In order to reduce, reuse, and recycle, and do our part to create a more healthy and resilient Jersey City, it is helpful to understand why it is so important, and how we can reduce our waste locally. The average American creates about 4.4 lbs. of trash every day, which adds up to 1606 pounds per person a year.  Approximately 30% of that trash is single-use disposable items, and recycling alone won’t fix the problem.  A recent report from the Ellen Macarthur Foundation estimates that there will be more plastic than fish in the ocean by 2050 if we do not significantly reduce our consumption of disposable plastics.

Trashing our Waste is an Outdated Technology.  When we throw away items into the trash, they are collected and then transferred to a landfill. While there are some encouraging pilot projects, like microbes that munch on garbage, essentially landfill technology and the practice of burying trash has not fundamentally changed for thousands of years. But the trash we throw in them has changed dramatically.

If plastic bottles are not recycled, it is estimated that they will take 500-1,000 years to decompose

What are We Leaving Behind?
Much of the trash we bury does not decompose quickly, if at all, so we are leaving our trash behind for future generations to have to deal with.  How long will it be here….5 years, 200 years, or 100,000 years?
Check out these decomposition rates for everyday materials, and maps of the thousands of landfills in the United States.

Most single-use items are never recycled — such as single-use coffee cups, plastic straws, or plastic bags. In fact, most of our residential waste can be prevented, recycled, composted, repurposed, or repaired, so that approximately 90% can be diverted from landfills, a goal referred to as “zero waste.”

Trash is both a waste issue, as well as an energy and greenhouse gas issue. Energy and raw materials are used to manufacture, store and transport products — so when we use something only once, we are wasting a lot of energy. Plastic is made from petroleum and natural gas, which are fossil fuels. When trash is disposed of, it decomposes, and releases methane, carbon dioxide and toxins into the air, soil, and water.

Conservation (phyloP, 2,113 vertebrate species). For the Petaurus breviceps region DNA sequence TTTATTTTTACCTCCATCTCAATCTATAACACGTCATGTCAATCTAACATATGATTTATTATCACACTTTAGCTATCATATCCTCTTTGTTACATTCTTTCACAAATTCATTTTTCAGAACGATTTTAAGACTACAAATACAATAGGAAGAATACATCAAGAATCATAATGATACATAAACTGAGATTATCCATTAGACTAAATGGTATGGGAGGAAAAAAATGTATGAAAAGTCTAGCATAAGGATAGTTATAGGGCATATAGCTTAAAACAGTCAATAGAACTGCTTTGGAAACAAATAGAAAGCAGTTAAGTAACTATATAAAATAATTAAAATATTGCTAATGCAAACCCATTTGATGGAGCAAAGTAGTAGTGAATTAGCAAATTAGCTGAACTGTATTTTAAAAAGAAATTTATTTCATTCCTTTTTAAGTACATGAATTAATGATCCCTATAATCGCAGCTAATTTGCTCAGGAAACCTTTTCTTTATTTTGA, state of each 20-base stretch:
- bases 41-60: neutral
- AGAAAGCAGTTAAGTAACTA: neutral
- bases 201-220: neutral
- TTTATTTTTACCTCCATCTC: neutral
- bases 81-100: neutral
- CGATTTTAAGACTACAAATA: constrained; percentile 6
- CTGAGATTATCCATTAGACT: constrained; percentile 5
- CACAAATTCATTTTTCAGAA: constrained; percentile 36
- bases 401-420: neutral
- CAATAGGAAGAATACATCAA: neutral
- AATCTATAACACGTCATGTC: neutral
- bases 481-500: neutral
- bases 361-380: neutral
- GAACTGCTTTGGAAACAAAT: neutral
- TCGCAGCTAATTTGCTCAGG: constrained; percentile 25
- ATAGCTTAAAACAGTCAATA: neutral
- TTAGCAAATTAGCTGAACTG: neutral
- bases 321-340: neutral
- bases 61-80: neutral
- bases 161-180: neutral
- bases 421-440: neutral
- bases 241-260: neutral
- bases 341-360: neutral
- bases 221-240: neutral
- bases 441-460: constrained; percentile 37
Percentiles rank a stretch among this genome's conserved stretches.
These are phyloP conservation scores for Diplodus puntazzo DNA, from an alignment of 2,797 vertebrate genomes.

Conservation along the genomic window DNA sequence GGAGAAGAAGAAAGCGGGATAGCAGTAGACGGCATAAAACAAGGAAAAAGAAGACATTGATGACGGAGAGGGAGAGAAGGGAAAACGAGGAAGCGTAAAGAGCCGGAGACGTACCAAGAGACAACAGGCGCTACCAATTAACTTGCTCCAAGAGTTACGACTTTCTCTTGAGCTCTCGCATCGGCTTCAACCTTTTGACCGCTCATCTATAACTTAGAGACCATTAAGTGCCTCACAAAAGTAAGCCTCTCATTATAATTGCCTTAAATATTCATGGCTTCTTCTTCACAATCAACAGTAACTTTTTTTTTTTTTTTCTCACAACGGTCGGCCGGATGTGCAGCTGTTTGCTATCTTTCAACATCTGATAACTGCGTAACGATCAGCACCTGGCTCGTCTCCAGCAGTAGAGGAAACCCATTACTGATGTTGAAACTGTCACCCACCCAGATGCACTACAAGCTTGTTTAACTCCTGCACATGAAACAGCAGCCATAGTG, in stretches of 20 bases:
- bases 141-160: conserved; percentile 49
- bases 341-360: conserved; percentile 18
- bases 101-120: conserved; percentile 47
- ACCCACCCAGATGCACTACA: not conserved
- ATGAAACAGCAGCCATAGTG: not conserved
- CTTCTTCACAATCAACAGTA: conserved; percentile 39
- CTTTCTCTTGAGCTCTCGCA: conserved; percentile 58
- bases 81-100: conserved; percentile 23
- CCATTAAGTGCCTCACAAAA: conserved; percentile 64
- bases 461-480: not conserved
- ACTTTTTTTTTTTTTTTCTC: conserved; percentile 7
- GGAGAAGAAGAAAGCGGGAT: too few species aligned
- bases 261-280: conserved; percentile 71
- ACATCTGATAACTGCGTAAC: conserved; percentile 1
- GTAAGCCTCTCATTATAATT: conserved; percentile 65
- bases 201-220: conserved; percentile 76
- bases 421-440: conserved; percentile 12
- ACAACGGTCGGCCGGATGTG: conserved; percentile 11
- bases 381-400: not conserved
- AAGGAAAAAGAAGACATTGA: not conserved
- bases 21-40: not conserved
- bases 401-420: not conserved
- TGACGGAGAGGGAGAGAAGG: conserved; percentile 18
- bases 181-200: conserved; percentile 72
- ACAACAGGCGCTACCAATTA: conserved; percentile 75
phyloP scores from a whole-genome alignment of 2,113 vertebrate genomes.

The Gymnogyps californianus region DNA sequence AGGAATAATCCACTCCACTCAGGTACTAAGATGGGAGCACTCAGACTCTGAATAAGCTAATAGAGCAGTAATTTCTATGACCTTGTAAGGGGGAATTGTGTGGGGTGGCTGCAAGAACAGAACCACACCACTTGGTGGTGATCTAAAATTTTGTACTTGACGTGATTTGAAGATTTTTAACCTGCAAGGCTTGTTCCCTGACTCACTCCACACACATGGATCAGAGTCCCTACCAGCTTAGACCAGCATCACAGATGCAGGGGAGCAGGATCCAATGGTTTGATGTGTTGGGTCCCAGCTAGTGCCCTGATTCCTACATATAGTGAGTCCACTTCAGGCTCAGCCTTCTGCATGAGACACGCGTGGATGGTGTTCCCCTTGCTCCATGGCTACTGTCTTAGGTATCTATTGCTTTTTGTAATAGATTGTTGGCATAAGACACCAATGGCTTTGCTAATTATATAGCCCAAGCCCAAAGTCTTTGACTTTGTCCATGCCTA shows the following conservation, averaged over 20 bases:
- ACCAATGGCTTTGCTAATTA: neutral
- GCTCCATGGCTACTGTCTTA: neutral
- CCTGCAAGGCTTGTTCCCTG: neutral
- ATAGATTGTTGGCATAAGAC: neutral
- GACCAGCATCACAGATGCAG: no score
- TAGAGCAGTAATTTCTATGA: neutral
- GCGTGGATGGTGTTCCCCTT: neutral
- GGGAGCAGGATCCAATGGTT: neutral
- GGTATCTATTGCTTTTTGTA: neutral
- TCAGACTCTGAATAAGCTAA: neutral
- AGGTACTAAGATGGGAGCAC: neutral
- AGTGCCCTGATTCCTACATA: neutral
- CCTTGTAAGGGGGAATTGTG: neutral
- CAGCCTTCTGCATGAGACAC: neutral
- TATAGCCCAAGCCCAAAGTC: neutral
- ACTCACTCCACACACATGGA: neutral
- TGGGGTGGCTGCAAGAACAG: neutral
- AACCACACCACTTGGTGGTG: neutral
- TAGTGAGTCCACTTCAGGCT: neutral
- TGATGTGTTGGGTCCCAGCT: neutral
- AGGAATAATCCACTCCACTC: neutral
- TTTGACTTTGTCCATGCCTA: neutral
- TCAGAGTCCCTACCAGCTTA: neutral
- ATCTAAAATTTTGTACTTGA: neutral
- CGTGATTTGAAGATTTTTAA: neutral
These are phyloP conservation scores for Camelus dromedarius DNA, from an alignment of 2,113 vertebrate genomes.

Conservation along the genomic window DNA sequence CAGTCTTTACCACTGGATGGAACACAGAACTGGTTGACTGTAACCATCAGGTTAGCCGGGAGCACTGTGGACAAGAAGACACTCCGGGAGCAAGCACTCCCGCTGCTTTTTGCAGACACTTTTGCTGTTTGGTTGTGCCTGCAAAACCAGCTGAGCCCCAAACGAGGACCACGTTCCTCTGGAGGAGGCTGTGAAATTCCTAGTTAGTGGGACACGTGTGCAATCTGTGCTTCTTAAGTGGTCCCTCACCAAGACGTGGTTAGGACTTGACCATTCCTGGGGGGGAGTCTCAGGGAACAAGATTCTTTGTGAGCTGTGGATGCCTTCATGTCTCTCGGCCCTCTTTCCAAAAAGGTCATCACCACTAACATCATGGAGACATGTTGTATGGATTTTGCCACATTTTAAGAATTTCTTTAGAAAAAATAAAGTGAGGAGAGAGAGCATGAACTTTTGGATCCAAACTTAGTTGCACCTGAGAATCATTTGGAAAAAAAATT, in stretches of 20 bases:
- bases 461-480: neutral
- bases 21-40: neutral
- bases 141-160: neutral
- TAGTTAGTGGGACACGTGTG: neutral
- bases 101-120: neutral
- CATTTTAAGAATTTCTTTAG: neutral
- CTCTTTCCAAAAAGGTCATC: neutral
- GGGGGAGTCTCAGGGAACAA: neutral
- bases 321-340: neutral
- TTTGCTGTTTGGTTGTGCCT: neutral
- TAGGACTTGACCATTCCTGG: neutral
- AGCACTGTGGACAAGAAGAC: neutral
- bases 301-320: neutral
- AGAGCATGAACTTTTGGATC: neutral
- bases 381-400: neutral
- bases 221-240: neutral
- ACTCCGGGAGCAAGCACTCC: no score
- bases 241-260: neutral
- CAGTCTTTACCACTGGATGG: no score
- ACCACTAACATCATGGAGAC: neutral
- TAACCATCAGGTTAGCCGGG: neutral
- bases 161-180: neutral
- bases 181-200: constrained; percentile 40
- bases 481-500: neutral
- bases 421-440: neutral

Why are we creating so much waste now?
Jonathan Chapman, Professor of Sustainable Design, highlights a relatively new phenomenon: that it is culturally acceptable to design almost any object to be disposable.  We must rethink how we design — and begin again to design objects we love that will last. Since the waste disposal, recycling and other clean up costs in the United States are rarely paid by the manufacturer, but rather the taxpayer, we have seen the number of single-use disposables increase dramatically over the last two decades. Because most American cities charge a flat fee for waste disposal, and trash is taken “away” from their homes, most Americans are oblivious to the amount of waste they generate.

Fixing the Waste Problem
The easiest way to reduce waste is to not create it to begin with — and to support the design, manufacturing and consumption of zero waste goods and services, and avoid single use disposable ones. Zero waste doesn’t necessarily mean you create absolutely no waste or garbage, but rather that 90% of the materials that you discard are not sent to landfills, but instead recycled, reused, repurposed or composted. Designing with zero waste in mind is a key component of the circular economy.

How do you begin the goal of having zero waste? Learn more about how to recycle in Jersey City, reducing food waste, composting, reducing single use plastic disposables and the Jersey City plastic bag ban in the below links.